// check just the path in case there are query parameters
      final goingToLogin = state.subloc == '/login';

      // the user is not logged in and not headed to /login, they need to login
      if (!loggedIn && !goingToLogin) return '/login?from=${state.location}';

      // the user is logged in and headed to /login, no need to login again
      if (loggedIn && goingToLogin) return '/';

      // no need to redirect at all
      return null;
    },

    // changes on the listenable will cause the router to refresh it's route
    refreshListenable: loginInfo,
  );
}

In this example, if the user isn't logged in, they're redirected to /login with a from query parameter set to the deep link. The state object has the location and the subloc to choose from. The location includes the query parameters whereas the subloc does not. Since the /login route may include query parameters, it's easiest to use the subloc in this case (and using the raw location will cause a stack overflow, an exercise that I'll leave to the reader).

Now, when the /login route is matched, we want to pull the from parameter out of the state object to pass along to the LoginPage:

GoRoute(
  path: '/login',
  builder: (context, state) => MaterialPage<void>(
    key: state.pageKey,
    // pass the original location to the LoginPage (if there is one)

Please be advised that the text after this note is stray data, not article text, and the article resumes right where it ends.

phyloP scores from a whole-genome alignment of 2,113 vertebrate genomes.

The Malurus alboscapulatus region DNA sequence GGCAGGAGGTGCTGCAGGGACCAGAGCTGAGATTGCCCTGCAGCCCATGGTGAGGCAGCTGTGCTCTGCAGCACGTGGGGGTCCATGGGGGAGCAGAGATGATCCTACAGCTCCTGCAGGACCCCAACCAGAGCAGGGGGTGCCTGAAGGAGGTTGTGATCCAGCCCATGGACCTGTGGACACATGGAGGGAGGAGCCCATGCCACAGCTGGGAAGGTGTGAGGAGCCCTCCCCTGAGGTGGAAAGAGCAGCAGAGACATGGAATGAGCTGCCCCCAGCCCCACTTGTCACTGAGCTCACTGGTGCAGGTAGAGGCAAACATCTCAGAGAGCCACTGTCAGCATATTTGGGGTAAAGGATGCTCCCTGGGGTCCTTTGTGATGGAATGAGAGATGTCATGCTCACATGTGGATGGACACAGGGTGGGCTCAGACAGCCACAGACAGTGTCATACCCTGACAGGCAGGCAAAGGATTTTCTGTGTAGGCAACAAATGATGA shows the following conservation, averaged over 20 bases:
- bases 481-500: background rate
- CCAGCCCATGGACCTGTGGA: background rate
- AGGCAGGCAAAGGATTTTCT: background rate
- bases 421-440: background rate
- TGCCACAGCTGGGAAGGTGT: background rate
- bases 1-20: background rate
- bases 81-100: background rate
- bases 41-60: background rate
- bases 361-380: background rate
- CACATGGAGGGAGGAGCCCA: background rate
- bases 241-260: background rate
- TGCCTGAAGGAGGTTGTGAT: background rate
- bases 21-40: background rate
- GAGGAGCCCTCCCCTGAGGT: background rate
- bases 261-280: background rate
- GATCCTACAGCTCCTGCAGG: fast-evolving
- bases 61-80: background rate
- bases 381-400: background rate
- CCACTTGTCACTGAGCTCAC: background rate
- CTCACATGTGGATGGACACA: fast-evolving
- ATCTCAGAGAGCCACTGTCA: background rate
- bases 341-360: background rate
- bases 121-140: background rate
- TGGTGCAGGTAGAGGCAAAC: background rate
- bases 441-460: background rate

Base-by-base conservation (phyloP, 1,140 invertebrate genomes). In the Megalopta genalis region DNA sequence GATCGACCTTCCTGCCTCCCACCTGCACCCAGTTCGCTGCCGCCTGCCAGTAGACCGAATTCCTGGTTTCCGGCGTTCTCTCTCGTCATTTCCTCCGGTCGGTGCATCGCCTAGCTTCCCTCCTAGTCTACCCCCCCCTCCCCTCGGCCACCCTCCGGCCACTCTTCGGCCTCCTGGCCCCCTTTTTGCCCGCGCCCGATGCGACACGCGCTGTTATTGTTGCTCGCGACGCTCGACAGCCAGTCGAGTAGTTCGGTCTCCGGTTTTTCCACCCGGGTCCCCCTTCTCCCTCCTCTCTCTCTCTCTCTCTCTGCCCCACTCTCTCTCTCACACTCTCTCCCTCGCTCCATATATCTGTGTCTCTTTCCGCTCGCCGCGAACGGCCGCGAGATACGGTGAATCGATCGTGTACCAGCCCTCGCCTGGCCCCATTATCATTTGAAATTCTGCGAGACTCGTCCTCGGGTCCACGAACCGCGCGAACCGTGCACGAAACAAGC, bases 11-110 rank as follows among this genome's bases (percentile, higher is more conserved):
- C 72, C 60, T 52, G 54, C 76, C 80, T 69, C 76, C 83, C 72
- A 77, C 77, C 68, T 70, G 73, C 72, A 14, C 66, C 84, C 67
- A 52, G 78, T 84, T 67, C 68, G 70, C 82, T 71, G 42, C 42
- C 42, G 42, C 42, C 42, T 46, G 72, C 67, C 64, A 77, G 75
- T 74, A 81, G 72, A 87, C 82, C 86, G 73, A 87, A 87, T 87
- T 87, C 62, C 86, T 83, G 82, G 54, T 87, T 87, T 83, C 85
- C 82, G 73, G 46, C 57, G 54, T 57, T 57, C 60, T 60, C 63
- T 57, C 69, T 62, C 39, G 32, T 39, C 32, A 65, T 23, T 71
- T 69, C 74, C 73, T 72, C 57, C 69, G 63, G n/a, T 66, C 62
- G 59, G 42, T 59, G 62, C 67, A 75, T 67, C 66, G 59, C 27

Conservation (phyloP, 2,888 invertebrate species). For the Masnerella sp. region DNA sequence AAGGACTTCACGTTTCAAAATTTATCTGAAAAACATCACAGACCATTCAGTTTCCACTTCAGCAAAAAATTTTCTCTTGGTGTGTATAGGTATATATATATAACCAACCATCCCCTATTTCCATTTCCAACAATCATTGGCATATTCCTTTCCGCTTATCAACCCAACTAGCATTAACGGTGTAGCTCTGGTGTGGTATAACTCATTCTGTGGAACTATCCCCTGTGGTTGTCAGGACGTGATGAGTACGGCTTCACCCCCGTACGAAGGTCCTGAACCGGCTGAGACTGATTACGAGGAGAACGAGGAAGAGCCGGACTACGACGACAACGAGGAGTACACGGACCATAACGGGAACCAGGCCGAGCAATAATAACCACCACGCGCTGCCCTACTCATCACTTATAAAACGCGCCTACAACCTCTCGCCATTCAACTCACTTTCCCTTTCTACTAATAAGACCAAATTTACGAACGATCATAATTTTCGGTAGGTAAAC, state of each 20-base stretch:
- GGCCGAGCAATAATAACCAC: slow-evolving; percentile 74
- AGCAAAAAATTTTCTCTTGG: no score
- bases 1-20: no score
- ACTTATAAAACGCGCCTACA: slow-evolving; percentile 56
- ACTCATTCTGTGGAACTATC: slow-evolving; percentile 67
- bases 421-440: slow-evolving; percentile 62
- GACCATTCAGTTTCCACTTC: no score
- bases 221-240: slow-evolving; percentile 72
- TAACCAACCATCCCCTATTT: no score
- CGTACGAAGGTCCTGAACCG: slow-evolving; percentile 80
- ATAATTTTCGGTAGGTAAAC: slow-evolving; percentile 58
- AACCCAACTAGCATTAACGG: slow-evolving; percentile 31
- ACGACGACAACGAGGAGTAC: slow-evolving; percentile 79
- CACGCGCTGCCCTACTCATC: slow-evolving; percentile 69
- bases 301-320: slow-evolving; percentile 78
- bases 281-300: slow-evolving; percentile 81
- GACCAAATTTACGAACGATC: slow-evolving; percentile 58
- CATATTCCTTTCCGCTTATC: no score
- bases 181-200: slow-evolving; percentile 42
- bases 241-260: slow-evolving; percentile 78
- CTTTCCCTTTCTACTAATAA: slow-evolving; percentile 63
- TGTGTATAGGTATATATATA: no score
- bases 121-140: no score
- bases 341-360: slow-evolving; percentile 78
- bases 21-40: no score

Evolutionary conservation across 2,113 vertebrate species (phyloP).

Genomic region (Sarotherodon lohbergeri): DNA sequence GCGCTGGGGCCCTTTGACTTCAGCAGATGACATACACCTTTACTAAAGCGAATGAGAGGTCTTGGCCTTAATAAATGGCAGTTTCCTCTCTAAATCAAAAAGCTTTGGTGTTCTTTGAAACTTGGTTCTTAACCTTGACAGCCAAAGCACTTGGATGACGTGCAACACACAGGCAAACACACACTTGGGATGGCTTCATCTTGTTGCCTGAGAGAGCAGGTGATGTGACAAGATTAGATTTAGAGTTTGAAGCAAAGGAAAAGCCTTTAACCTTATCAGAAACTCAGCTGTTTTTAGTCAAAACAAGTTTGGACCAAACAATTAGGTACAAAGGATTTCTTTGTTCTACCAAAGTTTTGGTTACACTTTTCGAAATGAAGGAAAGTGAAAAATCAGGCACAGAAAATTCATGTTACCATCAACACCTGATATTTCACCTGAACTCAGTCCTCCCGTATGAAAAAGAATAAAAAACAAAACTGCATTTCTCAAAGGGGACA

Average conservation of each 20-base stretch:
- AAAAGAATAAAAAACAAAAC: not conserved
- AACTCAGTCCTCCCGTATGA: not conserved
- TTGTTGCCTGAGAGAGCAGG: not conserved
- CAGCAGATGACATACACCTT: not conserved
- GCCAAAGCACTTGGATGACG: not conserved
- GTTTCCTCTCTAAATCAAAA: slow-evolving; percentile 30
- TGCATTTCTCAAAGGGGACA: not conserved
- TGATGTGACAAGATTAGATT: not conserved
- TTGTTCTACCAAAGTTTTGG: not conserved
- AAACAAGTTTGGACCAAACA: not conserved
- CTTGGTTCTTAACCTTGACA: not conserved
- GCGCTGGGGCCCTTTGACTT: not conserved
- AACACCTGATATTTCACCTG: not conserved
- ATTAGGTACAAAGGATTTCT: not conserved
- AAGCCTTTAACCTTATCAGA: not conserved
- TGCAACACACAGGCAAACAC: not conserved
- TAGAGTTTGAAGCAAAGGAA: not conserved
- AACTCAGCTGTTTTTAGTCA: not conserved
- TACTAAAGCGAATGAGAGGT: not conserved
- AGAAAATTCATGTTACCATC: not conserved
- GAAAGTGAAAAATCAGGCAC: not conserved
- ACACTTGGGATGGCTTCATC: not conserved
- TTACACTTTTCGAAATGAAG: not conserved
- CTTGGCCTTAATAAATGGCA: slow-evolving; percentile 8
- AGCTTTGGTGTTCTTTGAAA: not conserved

child: LoginPage(from: state.params['from']),
  ),
),

In the LoginPage, if the from parameter was passed, we use it to go to the deep link location after a successful login:

class LoginPage extends StatelessWidget {
  final String? from;
  const LoginPage({this.from, Key? key}) : super(key: key);

  @override
  Widget build(BuildContext context) => Scaffold(
    appBar: AppBar(title: Text(_title(context))),
    body: Center(
      child: Column(
        mainAxisAlignment: MainAxisAlignment.center,
        children: [
          ElevatedButton(
            onPressed: () {
              // log a user in, letting all the listeners know
              context.read<LoginInfo>().login('test-user');

              // if there's a deep link, go there
              if (from != null) context.go(from!);
            },
            child: const Text('Login'),
          ),
        ],
      ),
    ),
  );
}

It's still good practice to pass in the refreshListener when manually redirecting, as we do in this case, to ensure any change to the login info causes the right routing to happen automatically, e.g. the user logging out will cause them to be routed back to the login page.

Named Routes

When you're navigating to a route with a location, you're hardcoding the URI construction into your app, e.g.

void _tap(BuildContext context, String fid, String pid) =>
  context.go('/family/$fid/person/$pid');

Not only is that error-prone, but the actual URI format of your app could change over time. Certainly redirection helps keep old URI formats working, but do you really want various versions of your location URIs lying willy nilly around in your code? The idea of named routes is to make it easy to navigate to a route w/o knowing or caring what the URI format is. You can add a name to your route using the GoRoute.name parameter:

final _router = GoRouter(
  routes: [
    GoRoute(
      name: 'home',
      path: '/',
      builder: ...,